Viola Spolin's improvisational techniques changed the very nature and practice of modern theater. The first two editions of Improvisation for the Theater sold more than 100,000 copies and inspired actors, directors, teachers, and writers in theater, television, film. These techniques have also influenced the fields of education, mental health, social work, and psychology.
- Judge for Yourself: Famous American Trials for Readers Theatre
by Suzanne I. Barchers
Ten readers theatre scripts based on some of the most famous, sensational trials in U.S. history provide a fascinating glimpse into our past and our justice system. These compelling dramas are based on actual trial proceedings, and have been adapted to the interest and reading level of students in upper elementary and middle school. Details of the crime have been incorporated into the trial format allowing the story to unfold through the eyes of the jury. The verdict is detailed in a separate section, allowing students to decide what the outcome should be. These scripts are wonderful tools for enhancing history, social studies, civics, humanities, or the English program. They sharpen critical thinking skills through the deliberation process; help build and refine reading, oral presentation, and performance skills.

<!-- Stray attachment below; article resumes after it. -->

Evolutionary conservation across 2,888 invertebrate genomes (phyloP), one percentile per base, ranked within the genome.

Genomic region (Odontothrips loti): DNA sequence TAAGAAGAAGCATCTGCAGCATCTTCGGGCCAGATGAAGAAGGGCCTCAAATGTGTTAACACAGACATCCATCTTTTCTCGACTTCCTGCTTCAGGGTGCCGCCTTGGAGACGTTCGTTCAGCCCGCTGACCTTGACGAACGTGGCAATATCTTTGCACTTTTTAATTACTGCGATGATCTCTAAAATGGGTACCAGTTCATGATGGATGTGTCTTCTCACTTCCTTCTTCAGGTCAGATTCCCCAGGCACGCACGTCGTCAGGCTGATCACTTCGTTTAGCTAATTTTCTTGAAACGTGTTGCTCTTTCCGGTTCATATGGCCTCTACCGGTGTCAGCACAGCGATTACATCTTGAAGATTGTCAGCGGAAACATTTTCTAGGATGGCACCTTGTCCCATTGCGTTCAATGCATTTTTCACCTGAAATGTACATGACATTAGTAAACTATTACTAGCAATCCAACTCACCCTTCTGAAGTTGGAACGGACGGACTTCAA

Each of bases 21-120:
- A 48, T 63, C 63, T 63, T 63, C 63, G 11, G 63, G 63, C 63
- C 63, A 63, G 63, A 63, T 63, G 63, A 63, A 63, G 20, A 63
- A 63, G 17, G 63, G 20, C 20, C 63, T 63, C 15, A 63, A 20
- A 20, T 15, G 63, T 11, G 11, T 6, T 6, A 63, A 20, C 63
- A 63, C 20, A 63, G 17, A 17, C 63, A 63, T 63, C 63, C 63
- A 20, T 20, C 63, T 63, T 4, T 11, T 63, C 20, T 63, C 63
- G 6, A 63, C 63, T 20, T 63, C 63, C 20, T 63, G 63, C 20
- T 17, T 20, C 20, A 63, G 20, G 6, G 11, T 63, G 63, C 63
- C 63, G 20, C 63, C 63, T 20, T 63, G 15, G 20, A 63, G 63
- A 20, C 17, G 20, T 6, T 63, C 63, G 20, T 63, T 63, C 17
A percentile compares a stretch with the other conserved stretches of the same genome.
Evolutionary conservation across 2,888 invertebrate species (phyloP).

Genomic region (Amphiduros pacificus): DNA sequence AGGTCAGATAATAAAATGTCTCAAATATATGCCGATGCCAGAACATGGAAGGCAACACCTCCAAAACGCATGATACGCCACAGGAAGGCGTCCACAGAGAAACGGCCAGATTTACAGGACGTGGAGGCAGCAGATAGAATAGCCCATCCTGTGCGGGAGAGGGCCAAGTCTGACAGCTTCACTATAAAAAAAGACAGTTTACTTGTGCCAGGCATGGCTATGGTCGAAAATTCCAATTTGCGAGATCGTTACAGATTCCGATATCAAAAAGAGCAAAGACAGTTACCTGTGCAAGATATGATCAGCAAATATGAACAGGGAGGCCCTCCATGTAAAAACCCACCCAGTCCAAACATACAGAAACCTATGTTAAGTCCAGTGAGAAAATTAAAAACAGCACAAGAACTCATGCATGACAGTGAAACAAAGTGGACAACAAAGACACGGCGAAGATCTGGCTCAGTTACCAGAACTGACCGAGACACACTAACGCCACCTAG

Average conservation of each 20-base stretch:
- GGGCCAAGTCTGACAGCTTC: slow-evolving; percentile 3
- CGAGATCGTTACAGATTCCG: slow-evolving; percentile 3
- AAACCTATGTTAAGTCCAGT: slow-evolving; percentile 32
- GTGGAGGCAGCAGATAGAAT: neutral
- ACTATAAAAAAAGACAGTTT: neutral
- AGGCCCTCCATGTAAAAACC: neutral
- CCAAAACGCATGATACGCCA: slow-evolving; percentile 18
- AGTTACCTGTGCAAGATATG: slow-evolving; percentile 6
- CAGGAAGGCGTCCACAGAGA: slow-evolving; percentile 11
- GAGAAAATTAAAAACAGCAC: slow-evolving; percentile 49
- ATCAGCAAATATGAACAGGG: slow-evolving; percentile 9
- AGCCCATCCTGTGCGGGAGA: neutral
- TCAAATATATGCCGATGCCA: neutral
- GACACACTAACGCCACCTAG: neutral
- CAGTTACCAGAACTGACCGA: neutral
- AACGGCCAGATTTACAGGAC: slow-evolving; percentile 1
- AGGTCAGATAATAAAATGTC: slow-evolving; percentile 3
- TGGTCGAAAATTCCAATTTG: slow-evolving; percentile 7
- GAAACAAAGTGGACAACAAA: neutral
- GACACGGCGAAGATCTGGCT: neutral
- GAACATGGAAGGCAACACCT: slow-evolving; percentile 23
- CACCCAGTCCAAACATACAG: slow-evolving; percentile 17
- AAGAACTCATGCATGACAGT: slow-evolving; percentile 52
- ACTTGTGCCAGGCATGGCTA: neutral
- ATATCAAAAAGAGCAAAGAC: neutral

- Kids Take the Stage: Helping Young People Discover the Creative Outlet of Theater
by Lenka Peterson, Dan O'Connor
- Let's Put on a Show!: A Beginner's Theatre Handbook for Young Actors
by Adrea Gibbs
A beginner's theatre handbook for young actors. This text covers the "what", "where", "when" and "how" of staging a show. Includes information on scripting, casting, staging, sets and scenery, props, costumes and makeup. Also included are the basics of backstage and technical particulars. Every beginning participant in a play production should have a copy of this book to learn theatre vocabulary and what they can do to make a show work! Illustrations make for quick and easy comprehension of theatre essentials.
- Mediaeval Stage, The
by E. K. Chambers
Comprehensive, groundbreaking work encompasses vast amount of material—from the demise of ancient Roman spectacles (c. 400 AD) to a new class of professional players by the 16th-century. Excellent accounts of wandering minstrels, mimes, mummers, miracle and morality plays, puppet shows, dramatic pageants, liturgical plays and much more. An indispensable reference for historians, students of English theater and anyone interested in medieval life.